The nickel market is still reacting to the ban on nickel ore exports imposed by top producer Indonesia earlier this year. That changed the landscape of the global nickel market, constricting supply to the biggest consumers in countries such as China, and sending prices soaring.
Nickel has gained the most of the six main metals on the LME this year, rising as much as 56% after the largest miner Indonesia banned exports of unprocessed ore, a raw material used to make a lower-grade nickel substitute known as nickel-pig iron. Refined nickel production will exceed demand by 44,200 tons this year before turning into shortage of 97,100 tons in 2015, according to Morgan Stanley.
Perth-based Avebury has announced plans to restart its nickel deposits in Tasmania after being shuttered for nearly six years. The company expects to make new investment of nearly $20 million to reopen the mine which is expected to produce nearly 12,000 tons of nickel concentrates per annum. The facility is expected to restart during early-2015.
Poseidon Nickel Ltd is preparing to resume production at a mine in Western Australia, while Panoramic Resources Ltd. may restart mining at its Copernicus deposit in the same state. More producers globally may reactivate facilities as prices extend gains, according to OAO GMK Norilsk Nickel, the world’s largest supplier.
“Australia is certainly at the forefront of the potential for restarts,” said Stephen Briggs, a metal strategist at BNP Paribas in London, the second most-accurate nickel price forecaster in the eight quarters to June, according to rankings compiled by Bloomberg. “Nickel is one of my top picks,” he said in an Aug. 4 interview, describing $25,000 as plausible.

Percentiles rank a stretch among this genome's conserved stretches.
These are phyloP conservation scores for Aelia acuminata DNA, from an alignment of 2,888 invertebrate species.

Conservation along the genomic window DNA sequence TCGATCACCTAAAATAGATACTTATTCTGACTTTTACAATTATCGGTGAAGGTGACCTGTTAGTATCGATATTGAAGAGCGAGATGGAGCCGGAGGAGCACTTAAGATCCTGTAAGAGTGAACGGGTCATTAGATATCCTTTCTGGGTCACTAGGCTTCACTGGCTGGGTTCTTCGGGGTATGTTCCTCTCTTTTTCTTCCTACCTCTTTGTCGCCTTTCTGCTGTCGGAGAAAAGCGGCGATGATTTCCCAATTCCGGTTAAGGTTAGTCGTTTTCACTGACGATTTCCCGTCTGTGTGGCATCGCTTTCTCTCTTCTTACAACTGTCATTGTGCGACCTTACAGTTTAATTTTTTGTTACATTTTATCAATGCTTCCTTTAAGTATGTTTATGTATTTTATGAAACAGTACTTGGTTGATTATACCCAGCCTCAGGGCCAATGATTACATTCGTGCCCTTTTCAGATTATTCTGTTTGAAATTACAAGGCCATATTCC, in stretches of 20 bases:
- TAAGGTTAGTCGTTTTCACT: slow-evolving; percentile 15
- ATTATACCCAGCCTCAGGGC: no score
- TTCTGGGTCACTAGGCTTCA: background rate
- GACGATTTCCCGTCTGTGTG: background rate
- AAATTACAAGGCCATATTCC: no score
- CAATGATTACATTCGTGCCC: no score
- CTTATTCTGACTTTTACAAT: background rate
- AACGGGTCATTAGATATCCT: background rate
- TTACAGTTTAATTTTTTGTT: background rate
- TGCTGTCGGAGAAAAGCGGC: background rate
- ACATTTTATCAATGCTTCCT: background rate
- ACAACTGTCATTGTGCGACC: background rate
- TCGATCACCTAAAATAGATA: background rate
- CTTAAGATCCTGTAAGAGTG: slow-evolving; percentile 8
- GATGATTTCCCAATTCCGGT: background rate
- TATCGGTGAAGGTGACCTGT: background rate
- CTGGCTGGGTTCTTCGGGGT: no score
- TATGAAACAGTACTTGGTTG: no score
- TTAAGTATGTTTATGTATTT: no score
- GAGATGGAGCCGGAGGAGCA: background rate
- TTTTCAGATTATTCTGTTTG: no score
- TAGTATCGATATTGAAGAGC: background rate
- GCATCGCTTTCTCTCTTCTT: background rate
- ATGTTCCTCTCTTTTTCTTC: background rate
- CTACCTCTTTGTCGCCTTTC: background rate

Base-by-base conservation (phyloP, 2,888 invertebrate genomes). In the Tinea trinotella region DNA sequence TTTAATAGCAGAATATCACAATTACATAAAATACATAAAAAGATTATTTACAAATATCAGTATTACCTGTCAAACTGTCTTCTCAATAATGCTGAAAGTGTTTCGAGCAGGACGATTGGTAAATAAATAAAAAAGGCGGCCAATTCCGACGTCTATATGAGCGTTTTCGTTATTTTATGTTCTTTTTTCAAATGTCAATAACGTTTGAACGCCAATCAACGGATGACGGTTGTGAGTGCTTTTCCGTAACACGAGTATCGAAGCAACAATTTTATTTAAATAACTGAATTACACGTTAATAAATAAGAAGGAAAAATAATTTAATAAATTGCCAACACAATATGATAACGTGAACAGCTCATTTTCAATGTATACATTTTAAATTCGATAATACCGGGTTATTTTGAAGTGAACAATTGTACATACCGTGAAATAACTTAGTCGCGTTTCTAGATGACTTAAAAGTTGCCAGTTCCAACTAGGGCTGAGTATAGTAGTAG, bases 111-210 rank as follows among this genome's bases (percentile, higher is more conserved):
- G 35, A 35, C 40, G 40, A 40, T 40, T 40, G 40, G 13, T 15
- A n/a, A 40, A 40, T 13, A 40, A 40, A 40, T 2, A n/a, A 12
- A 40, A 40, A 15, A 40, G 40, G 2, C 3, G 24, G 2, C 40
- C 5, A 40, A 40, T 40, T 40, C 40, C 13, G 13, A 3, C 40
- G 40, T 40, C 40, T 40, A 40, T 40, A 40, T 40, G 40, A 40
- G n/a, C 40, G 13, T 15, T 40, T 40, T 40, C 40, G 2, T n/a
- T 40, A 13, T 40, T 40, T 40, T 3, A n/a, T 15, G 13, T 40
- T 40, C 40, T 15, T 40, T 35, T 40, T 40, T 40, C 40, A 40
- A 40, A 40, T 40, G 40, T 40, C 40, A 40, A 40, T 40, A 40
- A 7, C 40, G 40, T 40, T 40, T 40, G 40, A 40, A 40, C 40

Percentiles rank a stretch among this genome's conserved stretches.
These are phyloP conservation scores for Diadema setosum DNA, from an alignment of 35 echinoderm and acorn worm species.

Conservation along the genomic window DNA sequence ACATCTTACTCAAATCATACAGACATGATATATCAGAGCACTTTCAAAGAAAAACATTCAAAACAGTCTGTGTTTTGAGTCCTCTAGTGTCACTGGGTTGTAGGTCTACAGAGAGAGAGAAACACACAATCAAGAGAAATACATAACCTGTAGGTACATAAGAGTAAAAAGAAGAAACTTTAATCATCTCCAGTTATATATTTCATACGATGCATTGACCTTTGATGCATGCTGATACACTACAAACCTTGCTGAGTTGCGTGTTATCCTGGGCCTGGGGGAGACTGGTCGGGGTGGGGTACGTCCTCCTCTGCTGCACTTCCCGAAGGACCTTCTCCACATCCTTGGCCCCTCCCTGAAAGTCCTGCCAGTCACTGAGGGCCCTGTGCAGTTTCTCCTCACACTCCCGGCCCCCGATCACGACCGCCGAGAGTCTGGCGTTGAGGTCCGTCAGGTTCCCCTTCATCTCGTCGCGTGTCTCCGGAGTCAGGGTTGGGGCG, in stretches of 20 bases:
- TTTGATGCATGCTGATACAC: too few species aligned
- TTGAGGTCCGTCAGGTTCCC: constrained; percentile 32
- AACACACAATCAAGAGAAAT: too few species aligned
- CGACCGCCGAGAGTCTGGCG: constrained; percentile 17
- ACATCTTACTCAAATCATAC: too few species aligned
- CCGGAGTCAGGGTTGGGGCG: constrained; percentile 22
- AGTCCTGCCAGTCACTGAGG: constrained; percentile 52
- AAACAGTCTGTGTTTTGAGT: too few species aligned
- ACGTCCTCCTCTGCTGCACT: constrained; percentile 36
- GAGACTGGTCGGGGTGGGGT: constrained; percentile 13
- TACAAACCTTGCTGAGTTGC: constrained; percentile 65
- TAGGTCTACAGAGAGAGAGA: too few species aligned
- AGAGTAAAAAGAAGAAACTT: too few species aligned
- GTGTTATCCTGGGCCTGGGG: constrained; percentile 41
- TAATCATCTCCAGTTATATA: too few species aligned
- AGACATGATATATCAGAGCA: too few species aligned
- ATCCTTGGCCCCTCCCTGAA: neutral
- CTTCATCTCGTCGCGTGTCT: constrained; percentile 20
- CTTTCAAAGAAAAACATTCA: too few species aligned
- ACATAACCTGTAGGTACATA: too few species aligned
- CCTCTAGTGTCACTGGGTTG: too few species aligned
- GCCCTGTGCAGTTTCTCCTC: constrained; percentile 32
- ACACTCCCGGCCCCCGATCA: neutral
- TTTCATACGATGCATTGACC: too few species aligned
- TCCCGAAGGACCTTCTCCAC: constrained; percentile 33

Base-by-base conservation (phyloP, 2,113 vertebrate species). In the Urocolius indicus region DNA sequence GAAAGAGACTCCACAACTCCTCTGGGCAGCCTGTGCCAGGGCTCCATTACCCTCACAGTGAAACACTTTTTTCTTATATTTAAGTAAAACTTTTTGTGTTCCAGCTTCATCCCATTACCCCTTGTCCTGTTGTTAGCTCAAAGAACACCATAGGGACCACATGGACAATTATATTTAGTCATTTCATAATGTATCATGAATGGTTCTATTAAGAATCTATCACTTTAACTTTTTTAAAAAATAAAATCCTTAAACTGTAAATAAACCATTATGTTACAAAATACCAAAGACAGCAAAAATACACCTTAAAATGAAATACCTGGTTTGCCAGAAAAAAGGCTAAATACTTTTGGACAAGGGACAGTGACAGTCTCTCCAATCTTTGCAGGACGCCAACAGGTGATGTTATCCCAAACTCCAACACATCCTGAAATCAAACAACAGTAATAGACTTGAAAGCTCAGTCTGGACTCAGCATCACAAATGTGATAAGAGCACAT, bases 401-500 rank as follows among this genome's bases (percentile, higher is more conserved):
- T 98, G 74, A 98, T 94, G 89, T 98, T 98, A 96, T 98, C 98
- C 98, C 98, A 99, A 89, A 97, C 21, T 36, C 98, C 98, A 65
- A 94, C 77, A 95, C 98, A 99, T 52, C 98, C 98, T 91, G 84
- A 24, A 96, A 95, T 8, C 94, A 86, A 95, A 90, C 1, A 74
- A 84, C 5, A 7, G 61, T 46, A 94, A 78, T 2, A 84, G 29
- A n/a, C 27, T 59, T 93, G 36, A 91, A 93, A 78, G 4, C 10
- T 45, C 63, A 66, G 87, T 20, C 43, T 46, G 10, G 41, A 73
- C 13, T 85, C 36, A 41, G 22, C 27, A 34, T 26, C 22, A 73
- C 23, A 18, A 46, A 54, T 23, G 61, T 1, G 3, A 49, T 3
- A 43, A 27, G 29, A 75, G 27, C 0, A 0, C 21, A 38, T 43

Last month the government allowed a handful of firms producing partially processed minerals such as copper concentrate, including Freeport McMoRan Inc, to resume exports.
However, “Nickel is different because if you are smelting in Indonesia the added value is much higher than copper,” Indonesia’s chief economic minister Chairul Tanjung told Reuters in a recent interview. “Because of that it’s a separate issue.”
Even as the deficit looms, reserves tracked by the LME expanded to the biggest ever this year, rising 22 percent to 318,798 tons on Aug. 8. Recent increases were probably caused in part by metal shipped out of China amid constraints on financing, according to Nicholas Snowdon, an analyst at Standard Chartered Plc. A probe into non-LME holdings in China’s Qingdao port in June led banks to cut back on such deals.
Prices dropped as much as 18 percent from May, declining last month for the first back-to-back retreat in a year. The volume of stockpiles will probably limit gains in prices until the market starts to move into deficit, possibly from 2015, according to Melbourne-based National Australia Bank Ltd.